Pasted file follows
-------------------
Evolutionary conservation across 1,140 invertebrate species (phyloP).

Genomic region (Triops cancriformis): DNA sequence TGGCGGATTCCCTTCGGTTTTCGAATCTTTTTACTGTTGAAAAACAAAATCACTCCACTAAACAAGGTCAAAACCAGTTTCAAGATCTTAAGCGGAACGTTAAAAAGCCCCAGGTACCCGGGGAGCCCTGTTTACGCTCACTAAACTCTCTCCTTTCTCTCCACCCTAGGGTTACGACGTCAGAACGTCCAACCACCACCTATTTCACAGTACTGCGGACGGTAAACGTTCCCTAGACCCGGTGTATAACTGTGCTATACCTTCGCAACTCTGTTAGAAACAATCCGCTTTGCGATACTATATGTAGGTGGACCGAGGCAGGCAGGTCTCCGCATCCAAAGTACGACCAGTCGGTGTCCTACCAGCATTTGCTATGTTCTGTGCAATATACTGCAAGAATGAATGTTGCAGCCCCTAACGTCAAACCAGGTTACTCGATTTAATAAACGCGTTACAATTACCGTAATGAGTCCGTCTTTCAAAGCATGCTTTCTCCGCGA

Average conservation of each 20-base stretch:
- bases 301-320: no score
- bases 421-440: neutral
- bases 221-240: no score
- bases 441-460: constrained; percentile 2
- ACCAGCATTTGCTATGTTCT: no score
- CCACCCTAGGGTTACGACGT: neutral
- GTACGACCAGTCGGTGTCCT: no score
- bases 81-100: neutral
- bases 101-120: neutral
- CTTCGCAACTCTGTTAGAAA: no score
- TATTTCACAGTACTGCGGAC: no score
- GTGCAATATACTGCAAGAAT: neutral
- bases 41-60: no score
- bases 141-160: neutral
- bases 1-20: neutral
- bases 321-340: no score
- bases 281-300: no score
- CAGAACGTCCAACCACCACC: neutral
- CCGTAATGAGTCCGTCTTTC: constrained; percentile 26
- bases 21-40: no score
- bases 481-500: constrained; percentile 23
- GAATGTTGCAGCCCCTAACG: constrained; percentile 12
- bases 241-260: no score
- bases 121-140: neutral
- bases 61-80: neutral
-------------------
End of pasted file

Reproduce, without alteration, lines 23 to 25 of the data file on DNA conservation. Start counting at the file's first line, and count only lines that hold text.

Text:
- bases 21-40: no score
- bases 481-500: constrained; percentile 23
- GAATGTTGCAGCCCCTAACG: constrained; percentile 12